After the elapse of a predetermined amount of time after the trailing edge of the bill passes the optical sensor pair 78a and 78b, or if the operator touches a DUMP key on the keyboard 36, the motor 71 is once again activated, causing the belts 76 and 77 to begin rotating again in a direction that carries the bill downwardly in the bill module toward the drive rollers 74 and 75. As the bill is transported between the rollers 74 and 75 it is guided by the plate 81 out the bottom of the bill module 16. After a predetermined period of time, if another BILL PRESENT signal has not been received, the fare processor will remove the signal enabling the motor 71 to rotate. If another ticket or bill has been detected by the sensing pair 70a and 70b, the morot 71 will continue rotating and the sequence described above will repeat.
A printed circuitboard assembly 83 provides conventional interface circuitry for receiving, formatting, and forwarding signals from the optical sensor pairs 70a and 70b, 78a and 78b, and 79a and 79b. The printed circuitboard assembly 83 also carries conventional circuitry for forwarding sensor signals from the coin module to the below-described fare processor.
Reference to FIGS. 2, 4, and 4A, and 16 will provide an understanding of the structure and operation of the coin singulator and discriminator module 21. The coin aperture 19 is also illuminated (by means not illustrated) to aid the passenger in locating it. The passenger inserts coins or tokens of predetermined denominations into the coin aperture where they fall into the coin singulator and discriminator module 21. Coins fall from the aperture 19 past a set of optical sensor pairs, one pair shown as 95a and 95b, onto a sloped ramp surface 96 whereupon they travel for a short distance until their direction is changed by a ramped guide flange that forms a conventional hopper 97. The hopper translates the motion of coins moving on the surface 96 toward a conventional coin singulator mechanism 99.
The sensors 95a and 95b indicate the presence of coins in the module by COIN PRESENT, signals sent to fare processor. In response, the fare processor sends a RUN SINGULATOR signal to turn on the coin singulator mechanism in 99. Then, by the time coins reach the mechanism 99, the mechanism is operating, ready to separate the coins.
The hopper 97 includes an electrostatic sensor, not shown, that detects and indicates to the fare processor the presence of a coin in the singulator mechanism 99. So long as the electrostatic sensor detects presence of a coin in the mechanism 99 the below-described fare processor responds by maintaining the signal to the singulator mechanism 99 that enables the singulator to continue operation.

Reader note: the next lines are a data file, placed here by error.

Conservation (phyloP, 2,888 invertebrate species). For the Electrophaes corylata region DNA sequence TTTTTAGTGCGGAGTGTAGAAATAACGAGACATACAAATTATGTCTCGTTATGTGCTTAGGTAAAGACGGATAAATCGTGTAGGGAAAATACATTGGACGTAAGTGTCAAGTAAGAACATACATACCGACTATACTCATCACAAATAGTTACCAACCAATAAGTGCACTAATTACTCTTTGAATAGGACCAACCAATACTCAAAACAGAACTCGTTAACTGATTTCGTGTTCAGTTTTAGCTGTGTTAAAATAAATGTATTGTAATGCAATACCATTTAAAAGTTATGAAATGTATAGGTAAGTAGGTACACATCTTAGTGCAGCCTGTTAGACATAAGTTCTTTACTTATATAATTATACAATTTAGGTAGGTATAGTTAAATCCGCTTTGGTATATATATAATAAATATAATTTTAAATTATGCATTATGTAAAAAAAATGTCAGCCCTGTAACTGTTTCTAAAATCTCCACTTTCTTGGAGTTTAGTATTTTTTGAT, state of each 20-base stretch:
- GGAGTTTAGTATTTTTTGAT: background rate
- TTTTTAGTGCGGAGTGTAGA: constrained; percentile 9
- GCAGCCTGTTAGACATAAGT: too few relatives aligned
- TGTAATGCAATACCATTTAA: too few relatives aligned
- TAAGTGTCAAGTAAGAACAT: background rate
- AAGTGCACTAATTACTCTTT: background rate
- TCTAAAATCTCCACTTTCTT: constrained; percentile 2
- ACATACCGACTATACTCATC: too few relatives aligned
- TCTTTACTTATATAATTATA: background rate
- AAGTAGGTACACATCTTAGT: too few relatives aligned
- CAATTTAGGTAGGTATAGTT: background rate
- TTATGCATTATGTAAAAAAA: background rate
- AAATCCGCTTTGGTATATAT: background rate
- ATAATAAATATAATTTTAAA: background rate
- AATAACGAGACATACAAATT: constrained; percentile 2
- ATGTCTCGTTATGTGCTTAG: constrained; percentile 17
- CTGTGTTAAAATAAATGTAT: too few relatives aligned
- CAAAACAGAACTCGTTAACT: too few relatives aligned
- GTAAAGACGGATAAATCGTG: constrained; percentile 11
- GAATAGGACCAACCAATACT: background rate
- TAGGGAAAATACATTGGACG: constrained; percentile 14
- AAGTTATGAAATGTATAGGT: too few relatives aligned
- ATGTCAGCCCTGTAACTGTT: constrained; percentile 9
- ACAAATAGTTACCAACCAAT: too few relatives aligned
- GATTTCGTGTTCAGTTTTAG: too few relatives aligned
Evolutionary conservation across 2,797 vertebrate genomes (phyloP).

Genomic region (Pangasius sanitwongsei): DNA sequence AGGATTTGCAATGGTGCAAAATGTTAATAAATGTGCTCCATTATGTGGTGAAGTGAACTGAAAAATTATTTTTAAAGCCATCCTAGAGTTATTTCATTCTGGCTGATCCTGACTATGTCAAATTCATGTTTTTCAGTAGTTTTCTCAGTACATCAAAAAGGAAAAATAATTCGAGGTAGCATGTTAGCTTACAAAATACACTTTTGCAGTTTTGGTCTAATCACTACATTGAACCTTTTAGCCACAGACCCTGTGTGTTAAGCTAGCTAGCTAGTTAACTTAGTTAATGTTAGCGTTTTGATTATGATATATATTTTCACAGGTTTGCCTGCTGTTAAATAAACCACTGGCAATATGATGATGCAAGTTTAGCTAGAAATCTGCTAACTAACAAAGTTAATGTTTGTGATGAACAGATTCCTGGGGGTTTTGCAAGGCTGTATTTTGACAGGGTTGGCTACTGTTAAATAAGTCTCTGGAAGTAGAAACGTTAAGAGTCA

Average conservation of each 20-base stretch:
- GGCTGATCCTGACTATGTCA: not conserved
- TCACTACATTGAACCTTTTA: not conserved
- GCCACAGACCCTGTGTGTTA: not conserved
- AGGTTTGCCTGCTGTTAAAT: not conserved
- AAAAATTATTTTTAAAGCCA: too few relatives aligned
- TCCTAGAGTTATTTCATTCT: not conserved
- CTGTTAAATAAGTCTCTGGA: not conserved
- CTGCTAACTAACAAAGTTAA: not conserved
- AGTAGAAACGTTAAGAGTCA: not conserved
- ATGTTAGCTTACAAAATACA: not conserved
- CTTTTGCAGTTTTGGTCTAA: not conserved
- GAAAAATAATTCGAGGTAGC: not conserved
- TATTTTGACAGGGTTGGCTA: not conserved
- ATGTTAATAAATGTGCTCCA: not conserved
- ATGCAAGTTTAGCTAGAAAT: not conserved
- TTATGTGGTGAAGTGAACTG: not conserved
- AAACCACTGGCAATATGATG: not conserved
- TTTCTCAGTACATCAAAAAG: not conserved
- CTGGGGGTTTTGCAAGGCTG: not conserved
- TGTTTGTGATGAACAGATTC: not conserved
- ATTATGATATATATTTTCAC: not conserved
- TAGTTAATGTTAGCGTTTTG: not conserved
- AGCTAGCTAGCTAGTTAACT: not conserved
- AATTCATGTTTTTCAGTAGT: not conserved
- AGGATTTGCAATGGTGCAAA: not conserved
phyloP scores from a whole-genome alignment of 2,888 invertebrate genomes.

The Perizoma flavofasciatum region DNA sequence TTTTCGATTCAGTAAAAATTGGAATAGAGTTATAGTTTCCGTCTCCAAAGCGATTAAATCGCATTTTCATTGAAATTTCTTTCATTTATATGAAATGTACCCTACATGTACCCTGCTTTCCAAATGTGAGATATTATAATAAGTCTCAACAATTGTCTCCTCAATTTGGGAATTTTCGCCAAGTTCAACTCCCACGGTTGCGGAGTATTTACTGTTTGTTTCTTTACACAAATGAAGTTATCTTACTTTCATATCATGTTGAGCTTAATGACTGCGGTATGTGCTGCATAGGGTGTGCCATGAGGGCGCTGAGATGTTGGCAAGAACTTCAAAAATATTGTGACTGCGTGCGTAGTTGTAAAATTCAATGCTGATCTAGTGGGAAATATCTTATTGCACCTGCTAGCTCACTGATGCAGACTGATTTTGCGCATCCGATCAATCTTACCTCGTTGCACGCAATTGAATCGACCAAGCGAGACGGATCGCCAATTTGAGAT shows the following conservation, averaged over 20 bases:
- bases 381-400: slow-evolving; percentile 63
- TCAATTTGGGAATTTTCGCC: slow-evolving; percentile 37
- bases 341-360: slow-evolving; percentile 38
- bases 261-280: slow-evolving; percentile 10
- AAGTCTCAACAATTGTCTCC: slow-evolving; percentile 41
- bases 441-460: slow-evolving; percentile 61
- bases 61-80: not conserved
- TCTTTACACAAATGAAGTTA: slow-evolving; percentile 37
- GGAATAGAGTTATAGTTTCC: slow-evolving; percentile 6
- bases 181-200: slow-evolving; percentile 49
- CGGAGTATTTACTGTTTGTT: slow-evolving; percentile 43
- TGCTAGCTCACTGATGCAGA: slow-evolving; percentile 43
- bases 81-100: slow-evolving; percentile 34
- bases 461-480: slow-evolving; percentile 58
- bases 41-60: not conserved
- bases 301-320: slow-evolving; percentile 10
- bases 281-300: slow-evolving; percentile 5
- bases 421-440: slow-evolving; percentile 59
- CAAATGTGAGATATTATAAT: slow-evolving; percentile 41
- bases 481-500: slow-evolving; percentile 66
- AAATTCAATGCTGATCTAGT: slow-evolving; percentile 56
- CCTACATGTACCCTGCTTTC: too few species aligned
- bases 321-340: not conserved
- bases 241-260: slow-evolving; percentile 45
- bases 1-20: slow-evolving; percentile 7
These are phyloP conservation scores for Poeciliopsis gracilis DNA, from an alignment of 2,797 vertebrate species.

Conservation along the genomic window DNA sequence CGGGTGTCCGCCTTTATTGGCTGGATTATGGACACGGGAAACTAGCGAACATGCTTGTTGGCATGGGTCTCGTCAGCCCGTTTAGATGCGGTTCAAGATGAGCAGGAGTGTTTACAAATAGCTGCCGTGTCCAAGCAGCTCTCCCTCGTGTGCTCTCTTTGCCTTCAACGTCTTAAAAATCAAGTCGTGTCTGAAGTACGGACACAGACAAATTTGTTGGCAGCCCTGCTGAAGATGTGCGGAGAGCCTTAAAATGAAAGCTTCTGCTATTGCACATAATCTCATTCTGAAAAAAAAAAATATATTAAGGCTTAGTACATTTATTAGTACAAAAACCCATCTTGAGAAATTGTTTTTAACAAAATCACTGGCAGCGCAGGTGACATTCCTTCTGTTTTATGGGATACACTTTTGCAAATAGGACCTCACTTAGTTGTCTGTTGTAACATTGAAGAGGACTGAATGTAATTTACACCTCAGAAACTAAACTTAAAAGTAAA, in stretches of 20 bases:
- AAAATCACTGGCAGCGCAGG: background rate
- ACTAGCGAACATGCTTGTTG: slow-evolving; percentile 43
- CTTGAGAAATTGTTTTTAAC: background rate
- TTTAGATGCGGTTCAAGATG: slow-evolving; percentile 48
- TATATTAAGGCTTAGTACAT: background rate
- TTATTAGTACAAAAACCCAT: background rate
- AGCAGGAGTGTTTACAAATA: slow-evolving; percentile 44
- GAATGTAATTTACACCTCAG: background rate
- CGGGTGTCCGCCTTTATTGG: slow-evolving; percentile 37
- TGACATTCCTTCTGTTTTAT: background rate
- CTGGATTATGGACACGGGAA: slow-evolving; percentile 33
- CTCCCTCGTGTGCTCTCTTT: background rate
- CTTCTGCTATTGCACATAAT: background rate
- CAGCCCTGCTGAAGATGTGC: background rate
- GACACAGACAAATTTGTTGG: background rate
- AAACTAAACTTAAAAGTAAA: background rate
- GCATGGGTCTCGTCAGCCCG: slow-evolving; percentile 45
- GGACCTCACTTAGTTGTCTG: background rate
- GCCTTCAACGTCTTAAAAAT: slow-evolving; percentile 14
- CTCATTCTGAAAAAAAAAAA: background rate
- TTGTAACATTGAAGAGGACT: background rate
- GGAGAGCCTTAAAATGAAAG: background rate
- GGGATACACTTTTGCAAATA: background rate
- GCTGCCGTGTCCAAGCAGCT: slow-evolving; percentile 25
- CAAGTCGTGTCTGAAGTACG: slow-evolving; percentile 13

The hopper 97 and the singulator mechanism 99 operate conventionally to feed coins one-by-one in a sequence through a coin discriminator 100. Coin discriminators are known, one example being given in the U.S. Patent Application entitled COIN DISCRIMINATOR, Serial No. 739,869, filed May 31, 1985, and assigned to the assignee of this patent application. The coin discriminator 100 detects the denomination of each coin in the sequence provided by the singulator mechanism 99 and provides signals to the fare processor indicating first the presence of a coin (COIN PRESENT) and second the denomination of the coin (penny, dime, . . . token, or tokens).
Coins pass through the discriminator 100 and fall on a plate 101 hinged at hinge 102. In the hinged plate's normal position, its end contacts a coin retaining wall 103 to stop the movement of coins through the coin module 21 under the escrow window 23. As coins collect under the escrow window 23, their denominations can be confirmed visually by the driver.
The end of the hinged plate 101 is pulled away from the coin retaining wall 103 by a pivoted plate retraction linkage 104. The plate retraction linkage is pivoted either by a solenoid 105 or by a manual coin dump lever arm 106 connected to and operated by the manual coin dump lever 39. Thus coins can be dropped from under the escrow window either by the driver's operation of the dump lever 39 or automatically by the action of the solenoid 105. The solenoid is activated in response to a signal received from the below-described fare processor. In normal operation, the solenoid 105 is operated to dump coins after the elapse of a 10-second timeout period that is initiated when the electrostatic sensor in the singulator mechanism 99 detects no coins. Another sensor, not shown, on the plate 101 detects when enough coins have collected in the plate 101 before lapse of the time period to cover a predetermined position of the plate 101. This sensor then provides a HOPPER FULL signal to the fare processor and the fare processor operates the solenoid 105 to drive the coins.
When coins are dumped either manually or automatically, they fall through a chute 114 out an opening in the bottom of the coin module 21.